STEM@SU: A portfolio approach to increase recruitment, retention and graduation of STEM majors at Salisbury University.
Our project was consistent with the overall goal of the NSF STEP program to increase the number of graduates from STEM majors. We used a portfolio approach to build enrollment, retain students and promote student success in five targeted majors.
As noted above, the primary goal of Bridges for SUCCESS was aligned with that of the STEP program: to increase the number of graduates in selected STEM disciplines. We exceeded our goal of increasing graduates by 75% in five years through several strategies to increase the recruitment, retention, preparation, and engagement of targeted STEM majors. Our project was been successful through activities directly supported by the STEP award as well as through the energy and focus on STEM majors that NSF funding has created on our campus.
We achieved our goal to increase STEM graduates through several strategies to increase the recruitment, retention,
preparation, and engagement of Chemistry, Computer Science, Earth Science, Mathematics, and Physics majors:
1) engaging pre-college students in STEM majors and careers through outreach programs; 2) creating excitement
about our programs through more effective marketing and distinctive programming; 3) increasing access for
community college students through curriculum coordination and transfer student support; and 4) supporting and
engaging STEM majors throughout their academic careers through a living-learning community, early research
experiences and an applied research course.
Direct impacts of the STEP award were the resources to bring prospective students in contact with our programs and faculty; develop an effective brand for STEM@SU; and support students early and late in their academic programs. Rather than a single ﾑcritical element,ﾒ our portfolio approach has allowed us to reach and support students at several points along their STEM pathways. We would not have been able to launch several of these initiatives without STEP funding and STEP funding allowed us to pilot other project components. As a result of these efforts, we increased enrollments by 68% and graduates by 94% in our targeted majors in just five years. Next steps include institutionalizing program elements and building internal and external support (through the Salisbury University Foundation) for some of these projects.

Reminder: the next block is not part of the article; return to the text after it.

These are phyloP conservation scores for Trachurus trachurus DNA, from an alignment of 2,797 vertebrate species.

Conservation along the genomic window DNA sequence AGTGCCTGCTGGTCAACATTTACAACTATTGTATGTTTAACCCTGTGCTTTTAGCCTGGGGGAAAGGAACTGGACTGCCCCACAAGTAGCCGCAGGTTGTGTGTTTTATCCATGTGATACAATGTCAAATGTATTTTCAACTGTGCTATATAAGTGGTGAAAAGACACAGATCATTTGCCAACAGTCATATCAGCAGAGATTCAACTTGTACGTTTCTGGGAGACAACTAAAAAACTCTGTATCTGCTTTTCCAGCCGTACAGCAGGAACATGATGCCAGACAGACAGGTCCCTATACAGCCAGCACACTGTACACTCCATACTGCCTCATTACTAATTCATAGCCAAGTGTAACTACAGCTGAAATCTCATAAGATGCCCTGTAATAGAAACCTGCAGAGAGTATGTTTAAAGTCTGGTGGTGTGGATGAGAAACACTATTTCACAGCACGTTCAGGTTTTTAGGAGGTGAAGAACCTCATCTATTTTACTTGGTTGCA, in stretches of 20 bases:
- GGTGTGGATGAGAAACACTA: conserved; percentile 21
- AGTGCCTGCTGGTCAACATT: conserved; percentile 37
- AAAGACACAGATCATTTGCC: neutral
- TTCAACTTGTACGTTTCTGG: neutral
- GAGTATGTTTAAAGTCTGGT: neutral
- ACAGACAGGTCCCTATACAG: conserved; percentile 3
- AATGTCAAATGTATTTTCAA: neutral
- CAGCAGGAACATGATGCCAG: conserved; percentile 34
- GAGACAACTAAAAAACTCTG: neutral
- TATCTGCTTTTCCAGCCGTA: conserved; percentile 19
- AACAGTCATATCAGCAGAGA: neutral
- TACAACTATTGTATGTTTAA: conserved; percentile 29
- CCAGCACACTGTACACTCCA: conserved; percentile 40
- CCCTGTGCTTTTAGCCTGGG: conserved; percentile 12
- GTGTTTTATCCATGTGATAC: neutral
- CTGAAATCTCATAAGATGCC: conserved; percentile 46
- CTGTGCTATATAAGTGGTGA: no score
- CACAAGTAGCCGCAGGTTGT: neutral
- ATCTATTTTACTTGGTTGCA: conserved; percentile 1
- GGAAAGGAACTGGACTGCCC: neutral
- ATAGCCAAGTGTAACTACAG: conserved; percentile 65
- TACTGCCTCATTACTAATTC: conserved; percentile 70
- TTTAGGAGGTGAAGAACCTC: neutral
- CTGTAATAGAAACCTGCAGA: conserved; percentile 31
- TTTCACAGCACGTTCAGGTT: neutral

Receiving a competitive STEP award demonstrated to science and math faculty and upper administration that our strategies to grow STEM graduates were sound. This vetting by NSF allowed us to work more effectively with campus faculty as well as leadership in Academic Affairs, Admissions, University Advancement, Institutional Research, and Finance and Administration. The campus-wide focus on STEM that was in part generated by the STEP award resulted in the annual allocation of $320,000 for scholarships for STEM majors (reallocation of campus funds to create more competitive scholarships for STEM students). Our results have been disseminated through annual STEP meetings, STEP Central Webinar and STEM Central as well as other conferences.
Our most significant challenge has been the surge in enrollments in our targeted majors (up > 65% since project began) as well as STEM majors overall (up 26% since project began). These burgeoning enrollments have created staffing and space challenges which we are endeavoring to address. Also, our project involved several components which we have worked hard to manage and to develop mechanisms to sustain them after the grant ends. This has pushed us toward more aggressive friend- and fund-raising, which ultimately, will be beneficial to all STEM majors at Salisbury University.
Two online resources have been developed to date that relate to the work on this project.
1) STEM Central Project Coordination and Management Working Group (PI serves as lead for this group; https://stem-central.net/groups/266#.Vit3WI2FNeI)
2) Bibliography of STEM Education-related publications (https://stem-central.net/groups/266#.Vit3WI2FNeI)
3) Wang, X., 2012: ﾓA Curriculum Coordination Project for Computer Science Transferﾔ, Proceedings of International Conference on Frontiers in Education: Computer Science and Computer Engineering, Las Vegas, Nevada, July 16-19, 2012, 91 - 96.
4) Wang, X. and J. Souders, 2011: ﾓImproving Debugging Education through Applied Learningﾔ, The Journal of Computing Sciences in Colleges, Vol. 27, No. 3, January, 2012, 138-145.
There are other publications from research involving undergraduates, but these are related to discovery research projects rather than the STEP project itself.